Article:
Giant oil companies purchase offsets at a fraction of the price it would cost them to actually take steps to cut the pollution created by the for-profit-at-all-costs priorities the bosses set. For example, the French energy group Total claimed a shipment of liquid natural gas it drilled and transported from Australia to China last year was “carbon neutral.” Its new “carbon neutral” status came from paying villagers in Zimbabwe a pittance to take measures that contribute to preventing forest fires.
Just prior to the summit, British business Group EY proclaimed it was in fact now “carbon negative,” as a result of buying offsets in a slew of unspecified reforestation projects. When the Financial Times inquired why the company gave little detail about how this miraculous feat was achieved, the company derisively replied that its statement was “the length of press release we think journalists can absorb.”
Biden stokes climate hysteria
“The existential threat to humanity is climate change,” Biden said on CNN Oct. 21. Fever-pitched predictions of imminent doom will be trumpeted throughout the conference. Even more prophesies of the imminent destruction of the planet come from middle-class radical groups worldwide.
Such hysteria campaigns are both endemic to and necessary for the maintenance of capitalist social relations. Their aim is to instill fear and paralysis among working people.
Liberal media and capitalist politicians of all stripes frequently blame climate change for social crises that accompany natural disasters like hurricanes and flooding. But changes in the weather had nothing to do with why scores were killed in the U.S. during and after Hurricane Ida last month. That was a consequence of the policies of the bosses and their government — scant flood prevention, outdated drainage, lack of generators and storm shelters, and no evacuation plans. Working people were left to fend for themselves.
Advancing the working class
Many who say stopping climate change must take precedence over all questions, regardless of class divisions, insist there can be no significant future development in the semicolonial world. The power consumption required would destroy the world. Working people there must do without.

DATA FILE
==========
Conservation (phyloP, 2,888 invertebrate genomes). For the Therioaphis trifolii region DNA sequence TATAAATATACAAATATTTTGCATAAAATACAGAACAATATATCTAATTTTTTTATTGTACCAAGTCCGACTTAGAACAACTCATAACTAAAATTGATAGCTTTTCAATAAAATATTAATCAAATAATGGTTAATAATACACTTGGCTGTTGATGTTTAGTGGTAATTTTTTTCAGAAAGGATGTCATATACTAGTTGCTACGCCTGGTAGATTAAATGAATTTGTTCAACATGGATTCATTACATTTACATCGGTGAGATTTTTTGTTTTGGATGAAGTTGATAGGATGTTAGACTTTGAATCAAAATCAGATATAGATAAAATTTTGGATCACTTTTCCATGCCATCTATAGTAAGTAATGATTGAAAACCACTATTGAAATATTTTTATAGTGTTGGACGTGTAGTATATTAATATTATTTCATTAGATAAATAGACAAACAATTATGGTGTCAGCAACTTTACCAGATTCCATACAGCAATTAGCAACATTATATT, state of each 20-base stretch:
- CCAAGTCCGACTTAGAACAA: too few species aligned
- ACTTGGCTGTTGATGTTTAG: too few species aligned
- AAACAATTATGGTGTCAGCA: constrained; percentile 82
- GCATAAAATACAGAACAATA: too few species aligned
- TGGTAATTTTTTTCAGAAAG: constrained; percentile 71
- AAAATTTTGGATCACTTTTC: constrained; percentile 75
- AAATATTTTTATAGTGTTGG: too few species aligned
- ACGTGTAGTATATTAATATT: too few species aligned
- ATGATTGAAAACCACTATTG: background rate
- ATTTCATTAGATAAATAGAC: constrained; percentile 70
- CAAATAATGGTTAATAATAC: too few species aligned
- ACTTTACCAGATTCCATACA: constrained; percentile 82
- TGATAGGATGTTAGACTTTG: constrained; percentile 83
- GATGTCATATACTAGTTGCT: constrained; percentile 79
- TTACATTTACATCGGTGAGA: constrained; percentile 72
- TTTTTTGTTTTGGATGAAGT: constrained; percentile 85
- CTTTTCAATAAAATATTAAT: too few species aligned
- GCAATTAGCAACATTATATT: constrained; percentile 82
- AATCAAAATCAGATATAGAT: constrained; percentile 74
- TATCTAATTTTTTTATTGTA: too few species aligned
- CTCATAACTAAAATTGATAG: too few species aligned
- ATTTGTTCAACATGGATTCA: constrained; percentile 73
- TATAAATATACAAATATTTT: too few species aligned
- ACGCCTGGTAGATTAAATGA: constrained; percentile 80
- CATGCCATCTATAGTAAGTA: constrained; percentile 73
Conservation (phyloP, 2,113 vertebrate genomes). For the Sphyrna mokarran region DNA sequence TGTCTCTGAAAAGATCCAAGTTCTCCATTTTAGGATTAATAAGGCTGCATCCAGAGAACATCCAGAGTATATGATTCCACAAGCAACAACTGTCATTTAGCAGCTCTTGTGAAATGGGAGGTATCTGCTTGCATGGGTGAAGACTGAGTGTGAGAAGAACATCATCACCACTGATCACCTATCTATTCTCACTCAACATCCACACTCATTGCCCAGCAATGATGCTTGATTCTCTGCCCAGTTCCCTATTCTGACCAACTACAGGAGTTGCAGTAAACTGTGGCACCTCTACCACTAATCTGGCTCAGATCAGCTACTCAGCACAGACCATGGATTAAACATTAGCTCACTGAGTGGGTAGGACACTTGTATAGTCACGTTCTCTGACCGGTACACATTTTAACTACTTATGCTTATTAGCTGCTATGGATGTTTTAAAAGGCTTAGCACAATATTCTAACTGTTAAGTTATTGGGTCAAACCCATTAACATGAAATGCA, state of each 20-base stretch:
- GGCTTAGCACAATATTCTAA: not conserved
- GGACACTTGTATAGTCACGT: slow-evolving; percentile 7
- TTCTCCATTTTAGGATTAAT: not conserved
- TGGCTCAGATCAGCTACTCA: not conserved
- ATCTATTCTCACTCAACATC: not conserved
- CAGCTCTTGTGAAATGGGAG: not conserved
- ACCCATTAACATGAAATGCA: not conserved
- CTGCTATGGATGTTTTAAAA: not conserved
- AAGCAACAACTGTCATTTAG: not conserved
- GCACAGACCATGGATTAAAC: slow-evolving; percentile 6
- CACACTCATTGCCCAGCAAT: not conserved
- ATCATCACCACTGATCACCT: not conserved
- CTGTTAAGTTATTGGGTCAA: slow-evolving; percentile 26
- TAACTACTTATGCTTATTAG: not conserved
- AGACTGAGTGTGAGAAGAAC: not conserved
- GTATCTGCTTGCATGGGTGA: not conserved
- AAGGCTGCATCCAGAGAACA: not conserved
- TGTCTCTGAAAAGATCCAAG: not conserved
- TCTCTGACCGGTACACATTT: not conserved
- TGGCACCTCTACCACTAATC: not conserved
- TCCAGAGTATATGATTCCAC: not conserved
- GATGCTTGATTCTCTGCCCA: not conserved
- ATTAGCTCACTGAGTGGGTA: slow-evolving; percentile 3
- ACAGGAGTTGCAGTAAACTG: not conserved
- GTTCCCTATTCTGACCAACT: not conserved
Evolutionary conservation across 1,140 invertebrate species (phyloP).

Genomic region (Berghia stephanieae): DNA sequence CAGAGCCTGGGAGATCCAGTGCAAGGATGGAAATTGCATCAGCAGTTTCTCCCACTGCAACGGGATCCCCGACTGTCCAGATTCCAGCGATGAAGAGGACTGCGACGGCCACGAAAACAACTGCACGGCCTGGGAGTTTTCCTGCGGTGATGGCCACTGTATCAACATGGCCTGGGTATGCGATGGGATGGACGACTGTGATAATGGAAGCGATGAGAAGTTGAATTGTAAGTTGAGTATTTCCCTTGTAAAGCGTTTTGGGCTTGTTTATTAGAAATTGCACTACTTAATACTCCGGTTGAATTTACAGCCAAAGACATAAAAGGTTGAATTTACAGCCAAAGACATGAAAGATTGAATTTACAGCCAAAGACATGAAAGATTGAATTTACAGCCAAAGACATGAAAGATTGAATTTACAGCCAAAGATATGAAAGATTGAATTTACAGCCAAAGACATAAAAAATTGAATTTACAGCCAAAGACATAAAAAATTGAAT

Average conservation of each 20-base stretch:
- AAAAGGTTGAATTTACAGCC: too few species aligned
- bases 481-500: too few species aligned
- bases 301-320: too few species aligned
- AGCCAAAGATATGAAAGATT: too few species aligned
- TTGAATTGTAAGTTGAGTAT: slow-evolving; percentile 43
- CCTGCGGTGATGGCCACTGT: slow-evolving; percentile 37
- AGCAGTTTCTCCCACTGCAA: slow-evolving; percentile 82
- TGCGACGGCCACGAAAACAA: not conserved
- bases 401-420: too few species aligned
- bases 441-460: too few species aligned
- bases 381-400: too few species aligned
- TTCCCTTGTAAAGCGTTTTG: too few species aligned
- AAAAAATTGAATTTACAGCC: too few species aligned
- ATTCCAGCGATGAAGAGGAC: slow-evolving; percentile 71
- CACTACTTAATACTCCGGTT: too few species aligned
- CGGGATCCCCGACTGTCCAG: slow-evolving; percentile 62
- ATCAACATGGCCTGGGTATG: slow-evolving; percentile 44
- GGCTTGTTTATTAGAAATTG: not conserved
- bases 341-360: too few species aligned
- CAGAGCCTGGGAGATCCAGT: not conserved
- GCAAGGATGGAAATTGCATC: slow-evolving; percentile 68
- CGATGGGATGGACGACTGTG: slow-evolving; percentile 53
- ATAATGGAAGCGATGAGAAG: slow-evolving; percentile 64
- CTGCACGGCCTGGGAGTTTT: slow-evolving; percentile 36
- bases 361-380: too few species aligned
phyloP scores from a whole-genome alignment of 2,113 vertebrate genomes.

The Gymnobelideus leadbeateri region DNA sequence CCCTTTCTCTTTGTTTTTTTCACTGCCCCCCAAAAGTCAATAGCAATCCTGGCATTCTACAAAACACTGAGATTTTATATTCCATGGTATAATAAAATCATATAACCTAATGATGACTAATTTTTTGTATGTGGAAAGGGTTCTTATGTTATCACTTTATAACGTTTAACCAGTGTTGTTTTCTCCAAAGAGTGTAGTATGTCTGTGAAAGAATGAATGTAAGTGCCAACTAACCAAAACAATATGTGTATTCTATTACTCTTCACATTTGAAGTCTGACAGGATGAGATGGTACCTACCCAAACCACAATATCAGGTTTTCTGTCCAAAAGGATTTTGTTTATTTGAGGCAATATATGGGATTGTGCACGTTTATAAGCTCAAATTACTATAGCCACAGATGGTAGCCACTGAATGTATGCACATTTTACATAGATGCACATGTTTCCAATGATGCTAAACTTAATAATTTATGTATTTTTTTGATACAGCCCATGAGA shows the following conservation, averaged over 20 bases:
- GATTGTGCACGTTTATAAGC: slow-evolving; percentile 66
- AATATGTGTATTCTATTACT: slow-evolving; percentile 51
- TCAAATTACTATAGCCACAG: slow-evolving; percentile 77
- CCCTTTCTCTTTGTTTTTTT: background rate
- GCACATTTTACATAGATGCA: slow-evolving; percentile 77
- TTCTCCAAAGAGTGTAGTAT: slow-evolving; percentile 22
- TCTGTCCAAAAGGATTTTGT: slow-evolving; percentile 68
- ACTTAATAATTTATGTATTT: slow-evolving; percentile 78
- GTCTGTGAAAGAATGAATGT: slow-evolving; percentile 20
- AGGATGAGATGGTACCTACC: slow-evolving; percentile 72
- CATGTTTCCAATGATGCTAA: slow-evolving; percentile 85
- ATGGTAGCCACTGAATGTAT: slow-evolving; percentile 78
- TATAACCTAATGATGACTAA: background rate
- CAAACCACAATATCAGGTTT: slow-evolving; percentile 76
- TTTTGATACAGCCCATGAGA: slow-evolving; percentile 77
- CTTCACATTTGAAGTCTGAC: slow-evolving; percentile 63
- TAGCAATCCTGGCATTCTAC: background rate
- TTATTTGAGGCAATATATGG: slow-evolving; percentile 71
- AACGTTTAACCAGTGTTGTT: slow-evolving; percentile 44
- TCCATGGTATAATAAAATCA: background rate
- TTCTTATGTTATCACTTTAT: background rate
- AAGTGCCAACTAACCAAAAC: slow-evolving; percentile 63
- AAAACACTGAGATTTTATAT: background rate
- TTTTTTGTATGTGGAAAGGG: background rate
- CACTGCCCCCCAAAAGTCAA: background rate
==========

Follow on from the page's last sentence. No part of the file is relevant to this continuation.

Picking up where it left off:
While the number of people without access to electricity dropped from 1.2 billion in 2010 to 759 million by 2019, the number of people without electricity in sub-Saharan Africa rose during the same period. Only 7% of the population of South Sudan have access to electricity. Percentages are barely higher in Chad, Burundi and Malawi. Intermittent electrical supplies mean COVID-19 vaccination doses that require cold storage can’t be delivered to 70% of hospitals in sub-Saharan Africa.
Extending access to electrical power to all of the world’s 7.9 billion people is critical to developing modern industry and cultural and political life, and for accelerating scientific advances that can deal with some of the effects of capitalist production and distribution, as well as challenges attributed to climate change.
The real question we have to face is a class question. Whether we face a future of continuing disasters, pandemics, wars and deprivation under capitalist anarchy and brutality depends on the organization and mobilization of the working classes. We are the only force capable of leading a fight to change society, to protect the land, water and air, to utilize scientific and technological advances for the benefit of all — as we fight to take political power into our own hands.